Autumn is either a great time or a tough time for
most fishermen. It's a great time if you know what
to use, because the fish are usually looking to put
on some weight before the hard winter months set in.
It's a tough time because the many insect hatches of
summer are over, and many people don't know how to
deal with that. The secret to success, as always,
is in knowing what the fish are feeding on, and how
to match it.
During the spring and summer months, the insect life
in our streams and lakes is at or near maturity, so
the flies we use to imitate that life are usually
fairly large. As the summer progresses, each of the
insect species hatches, mates, lays their eggs, and
dies. By autumn, most if not all of the annual insects
have finished their life cycle and started over as
eggs. That means that most of the insect life in the
water is either small or very small, and clinging to
the bottom trying to live long enough to reach maturity.
That doesn't leave a lot of large or medium sized insects
on the dinner table for the fish to eat.
While a size 14 Adams dry fly is a good bet in May when
mayflies are hatching in that size, by October most of
the mayfly life in the streams and lakes is represented
by nymphs that started their lifecycle just a few months
before. That means those mayfly nymphs are roughly a
size 30, and not real active. The same is true for
caddisfly larvae. Although stonefly, dragonfly and
damselfly nymphs will usually be somewhat larger in
size, they still aren't present in open water often
enough to make many good meals for the fish.
It's time to look at this food thing a bit differently
than most fly fishermen do. With the exception of a
few late season hatches of mayflies and caddisflies
that fish really key in on for a short period of time
when they occur, something else is on their menu.
Fish need something that is large enough and/or
plentiful enough to provide more energy than they
expend to eat it. Forget your common dry fly fare.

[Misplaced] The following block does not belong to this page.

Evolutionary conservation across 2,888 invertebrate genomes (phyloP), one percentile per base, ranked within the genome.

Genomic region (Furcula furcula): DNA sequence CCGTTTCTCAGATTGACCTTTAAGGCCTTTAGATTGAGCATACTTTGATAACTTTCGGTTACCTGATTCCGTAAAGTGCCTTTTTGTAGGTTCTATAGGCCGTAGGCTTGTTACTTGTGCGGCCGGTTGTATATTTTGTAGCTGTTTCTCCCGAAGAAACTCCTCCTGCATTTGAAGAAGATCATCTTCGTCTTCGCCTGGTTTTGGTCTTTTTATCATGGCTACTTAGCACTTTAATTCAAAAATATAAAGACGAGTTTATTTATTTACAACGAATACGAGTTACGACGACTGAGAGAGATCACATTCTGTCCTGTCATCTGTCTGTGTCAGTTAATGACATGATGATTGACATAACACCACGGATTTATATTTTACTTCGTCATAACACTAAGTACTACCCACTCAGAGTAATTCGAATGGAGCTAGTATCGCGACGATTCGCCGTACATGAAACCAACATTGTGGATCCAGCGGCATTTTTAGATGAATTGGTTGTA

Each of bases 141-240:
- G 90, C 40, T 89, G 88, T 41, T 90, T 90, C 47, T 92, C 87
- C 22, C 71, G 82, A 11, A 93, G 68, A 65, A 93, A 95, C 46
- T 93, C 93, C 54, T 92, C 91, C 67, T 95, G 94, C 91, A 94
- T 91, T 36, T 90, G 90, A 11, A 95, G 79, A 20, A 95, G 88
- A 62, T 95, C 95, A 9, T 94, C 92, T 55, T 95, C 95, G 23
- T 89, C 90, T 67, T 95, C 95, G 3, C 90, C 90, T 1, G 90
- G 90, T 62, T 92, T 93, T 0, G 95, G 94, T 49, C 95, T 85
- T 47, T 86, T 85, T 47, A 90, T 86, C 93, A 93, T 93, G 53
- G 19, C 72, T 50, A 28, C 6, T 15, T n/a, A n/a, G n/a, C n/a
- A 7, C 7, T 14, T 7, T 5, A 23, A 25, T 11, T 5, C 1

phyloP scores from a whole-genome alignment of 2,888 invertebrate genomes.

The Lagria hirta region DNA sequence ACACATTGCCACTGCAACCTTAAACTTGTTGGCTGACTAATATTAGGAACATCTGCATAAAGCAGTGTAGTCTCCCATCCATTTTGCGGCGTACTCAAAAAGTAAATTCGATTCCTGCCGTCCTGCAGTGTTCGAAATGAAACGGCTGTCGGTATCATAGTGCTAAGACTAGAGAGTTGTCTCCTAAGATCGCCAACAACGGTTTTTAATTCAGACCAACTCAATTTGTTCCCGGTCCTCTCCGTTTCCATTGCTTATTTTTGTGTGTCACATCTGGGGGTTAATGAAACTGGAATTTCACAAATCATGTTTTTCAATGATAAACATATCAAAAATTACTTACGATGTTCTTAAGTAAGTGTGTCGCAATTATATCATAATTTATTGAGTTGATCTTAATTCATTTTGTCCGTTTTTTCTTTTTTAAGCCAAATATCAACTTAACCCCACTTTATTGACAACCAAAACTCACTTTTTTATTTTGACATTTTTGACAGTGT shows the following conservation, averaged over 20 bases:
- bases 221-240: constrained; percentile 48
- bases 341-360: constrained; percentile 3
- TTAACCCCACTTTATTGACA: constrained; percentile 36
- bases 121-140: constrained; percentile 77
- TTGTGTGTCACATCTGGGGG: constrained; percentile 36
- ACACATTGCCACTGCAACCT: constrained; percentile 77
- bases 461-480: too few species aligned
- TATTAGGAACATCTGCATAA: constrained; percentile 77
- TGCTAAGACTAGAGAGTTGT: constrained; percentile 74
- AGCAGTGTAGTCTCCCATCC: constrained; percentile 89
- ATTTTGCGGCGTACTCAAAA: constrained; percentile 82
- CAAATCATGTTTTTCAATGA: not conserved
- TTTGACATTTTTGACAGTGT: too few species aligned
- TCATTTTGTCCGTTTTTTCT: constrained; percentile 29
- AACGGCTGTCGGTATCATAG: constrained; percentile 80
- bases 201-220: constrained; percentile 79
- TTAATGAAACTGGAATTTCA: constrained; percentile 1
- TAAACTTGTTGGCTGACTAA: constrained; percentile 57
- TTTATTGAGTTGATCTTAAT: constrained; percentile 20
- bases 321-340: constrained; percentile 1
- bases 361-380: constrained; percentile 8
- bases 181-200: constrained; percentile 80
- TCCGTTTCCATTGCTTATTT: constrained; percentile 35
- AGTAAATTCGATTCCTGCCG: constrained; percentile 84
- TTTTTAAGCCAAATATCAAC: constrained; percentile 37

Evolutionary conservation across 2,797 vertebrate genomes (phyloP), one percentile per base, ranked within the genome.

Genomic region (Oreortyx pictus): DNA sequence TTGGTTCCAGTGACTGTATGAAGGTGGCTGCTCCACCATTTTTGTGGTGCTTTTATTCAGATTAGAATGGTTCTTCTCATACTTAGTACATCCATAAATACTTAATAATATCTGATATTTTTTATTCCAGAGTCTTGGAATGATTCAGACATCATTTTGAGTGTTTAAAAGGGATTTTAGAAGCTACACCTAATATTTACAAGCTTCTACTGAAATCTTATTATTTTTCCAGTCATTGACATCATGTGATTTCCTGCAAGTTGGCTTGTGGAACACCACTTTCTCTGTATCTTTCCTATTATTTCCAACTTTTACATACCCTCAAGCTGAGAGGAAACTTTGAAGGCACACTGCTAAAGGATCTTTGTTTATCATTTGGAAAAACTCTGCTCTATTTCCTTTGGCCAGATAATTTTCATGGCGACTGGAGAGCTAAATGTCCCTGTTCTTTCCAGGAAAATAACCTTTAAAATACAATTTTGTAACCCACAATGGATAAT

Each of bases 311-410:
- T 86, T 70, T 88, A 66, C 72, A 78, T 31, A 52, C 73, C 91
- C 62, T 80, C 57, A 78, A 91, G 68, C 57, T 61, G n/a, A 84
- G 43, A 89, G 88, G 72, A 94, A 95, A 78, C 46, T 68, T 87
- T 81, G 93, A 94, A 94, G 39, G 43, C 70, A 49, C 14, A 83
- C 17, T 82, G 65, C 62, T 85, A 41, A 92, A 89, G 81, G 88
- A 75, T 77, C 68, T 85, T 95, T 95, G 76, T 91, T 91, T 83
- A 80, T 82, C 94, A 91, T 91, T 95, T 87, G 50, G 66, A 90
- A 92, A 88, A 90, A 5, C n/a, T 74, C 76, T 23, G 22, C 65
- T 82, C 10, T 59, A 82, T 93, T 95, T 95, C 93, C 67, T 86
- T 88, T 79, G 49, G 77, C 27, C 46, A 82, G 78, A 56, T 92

That isn't what's on the menu during the fall and
winter months; at least not very often.
You might be thinking crayfish, and I know fish do
feed on them in the fall, but they aren't as active
around here after the water turns cold. Frogs and
other cold-blooded creatures are off the menu until
the water warms back up in the late spring. However,
minnows are still readily available and active.
Minnows also provide a substantial meal, and if a
fish can find and consume enough of them, it can
continue to grow during the cold months.
Although scuds and sowbugs live on a different life
cycle than most insects, they are often large enough
and available enough in the fall to provide some
feeding opportunities to hungry fish. This is
especially true in bodies of water than have a
healthy plant population.
Finally, midges usually have a much shorter life
cycle than most of the other aquatic insects, so
they are readily available to fish for most, if
not all of the year. Although small, they usually
hatch in such quantities that they offer a substantial
meal to the fish. If you think of them like popcorn
shrimp, you'll understand why they are valuable as
fish food. It takes a while, but I can fill up on
popcorn shrimp if I eat enough of them. The same
idea applies to midge hatches. Since midge hatches
are heavier in the cool months from October to April,
they are available in quantities large enough to provide
significant nutrition to feeding fish.
If you think about this subject for a while, you'll see,
it just makes sense. It makes even more sense to learn
what is available to fish in your area after the weather
starts cooling down and most of the insect hatches are
over for about 8 months. Knowing what's on the menu
can make the difference between a good day and a poor
day on the water. It's up to you to either learn what's
on that menu, or spend all your time trying to guess what
the fish are feeding on. In one case you can have a
fishing bonanza; in the other, you can be frustrated
by your lack of luck.